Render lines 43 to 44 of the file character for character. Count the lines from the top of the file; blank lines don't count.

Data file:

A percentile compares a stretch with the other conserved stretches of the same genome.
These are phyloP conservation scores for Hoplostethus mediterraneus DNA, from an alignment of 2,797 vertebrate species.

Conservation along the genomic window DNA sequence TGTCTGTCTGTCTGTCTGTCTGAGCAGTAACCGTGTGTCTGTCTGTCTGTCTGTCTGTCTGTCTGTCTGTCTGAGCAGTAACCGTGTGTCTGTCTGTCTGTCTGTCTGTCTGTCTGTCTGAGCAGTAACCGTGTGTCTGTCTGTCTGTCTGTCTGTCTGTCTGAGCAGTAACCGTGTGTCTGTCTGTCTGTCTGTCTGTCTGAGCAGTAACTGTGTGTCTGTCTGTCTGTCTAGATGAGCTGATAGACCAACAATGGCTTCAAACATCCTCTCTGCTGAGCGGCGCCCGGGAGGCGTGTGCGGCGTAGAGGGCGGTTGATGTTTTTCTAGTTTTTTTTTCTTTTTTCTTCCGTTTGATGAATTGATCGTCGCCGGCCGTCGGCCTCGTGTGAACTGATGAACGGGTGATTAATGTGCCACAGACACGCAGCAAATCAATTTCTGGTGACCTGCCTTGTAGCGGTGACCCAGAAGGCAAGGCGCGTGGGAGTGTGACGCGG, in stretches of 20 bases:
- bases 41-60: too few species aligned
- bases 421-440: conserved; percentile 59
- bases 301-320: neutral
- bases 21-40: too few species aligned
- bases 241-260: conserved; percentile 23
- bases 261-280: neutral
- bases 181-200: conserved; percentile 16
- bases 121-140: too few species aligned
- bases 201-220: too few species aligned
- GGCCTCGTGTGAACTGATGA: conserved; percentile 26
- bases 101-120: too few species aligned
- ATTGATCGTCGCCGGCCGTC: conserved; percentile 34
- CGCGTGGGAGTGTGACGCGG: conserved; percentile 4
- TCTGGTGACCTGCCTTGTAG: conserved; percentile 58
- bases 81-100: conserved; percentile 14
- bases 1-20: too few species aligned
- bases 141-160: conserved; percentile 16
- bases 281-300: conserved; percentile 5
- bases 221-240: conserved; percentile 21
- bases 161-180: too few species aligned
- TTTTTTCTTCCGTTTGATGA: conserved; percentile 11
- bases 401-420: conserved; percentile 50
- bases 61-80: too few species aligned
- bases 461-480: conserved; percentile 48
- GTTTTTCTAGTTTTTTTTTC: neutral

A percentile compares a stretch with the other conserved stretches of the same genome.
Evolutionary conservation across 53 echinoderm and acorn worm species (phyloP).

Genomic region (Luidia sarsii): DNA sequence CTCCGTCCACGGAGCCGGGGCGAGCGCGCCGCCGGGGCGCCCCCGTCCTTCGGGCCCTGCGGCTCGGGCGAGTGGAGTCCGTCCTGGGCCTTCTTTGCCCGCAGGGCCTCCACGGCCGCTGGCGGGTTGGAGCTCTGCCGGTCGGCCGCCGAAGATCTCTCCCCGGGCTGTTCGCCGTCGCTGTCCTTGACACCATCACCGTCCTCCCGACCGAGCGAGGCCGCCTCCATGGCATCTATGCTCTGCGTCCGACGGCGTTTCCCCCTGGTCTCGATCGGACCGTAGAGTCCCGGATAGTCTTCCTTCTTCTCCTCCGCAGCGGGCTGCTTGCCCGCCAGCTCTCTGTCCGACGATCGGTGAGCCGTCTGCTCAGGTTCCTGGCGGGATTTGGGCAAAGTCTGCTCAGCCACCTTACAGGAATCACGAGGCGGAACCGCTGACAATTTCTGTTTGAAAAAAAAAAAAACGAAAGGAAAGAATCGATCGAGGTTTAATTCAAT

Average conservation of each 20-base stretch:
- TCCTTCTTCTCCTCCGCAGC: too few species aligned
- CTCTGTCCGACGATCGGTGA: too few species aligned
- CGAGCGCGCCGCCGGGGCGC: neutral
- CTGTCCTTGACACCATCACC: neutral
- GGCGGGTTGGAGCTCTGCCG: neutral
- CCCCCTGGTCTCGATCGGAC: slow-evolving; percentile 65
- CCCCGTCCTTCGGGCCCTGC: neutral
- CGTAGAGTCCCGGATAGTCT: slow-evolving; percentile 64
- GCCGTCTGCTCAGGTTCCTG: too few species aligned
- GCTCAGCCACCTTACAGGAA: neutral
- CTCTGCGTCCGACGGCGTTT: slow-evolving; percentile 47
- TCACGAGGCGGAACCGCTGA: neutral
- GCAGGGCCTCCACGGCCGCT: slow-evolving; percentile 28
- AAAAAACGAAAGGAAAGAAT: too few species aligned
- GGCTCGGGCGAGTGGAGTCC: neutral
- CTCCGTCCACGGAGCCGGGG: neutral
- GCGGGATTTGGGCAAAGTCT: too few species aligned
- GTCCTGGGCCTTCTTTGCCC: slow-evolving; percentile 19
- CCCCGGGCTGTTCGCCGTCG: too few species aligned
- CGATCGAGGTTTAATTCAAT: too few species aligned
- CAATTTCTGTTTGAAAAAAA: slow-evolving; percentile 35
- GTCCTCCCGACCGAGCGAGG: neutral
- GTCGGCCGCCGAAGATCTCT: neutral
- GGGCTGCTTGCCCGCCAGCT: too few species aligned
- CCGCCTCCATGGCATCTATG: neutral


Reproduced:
- CTCTGCGTCCGACGGCGTTT: slow-evolving; percentile 47
- TCACGAGGCGGAACCGCTGA: neutral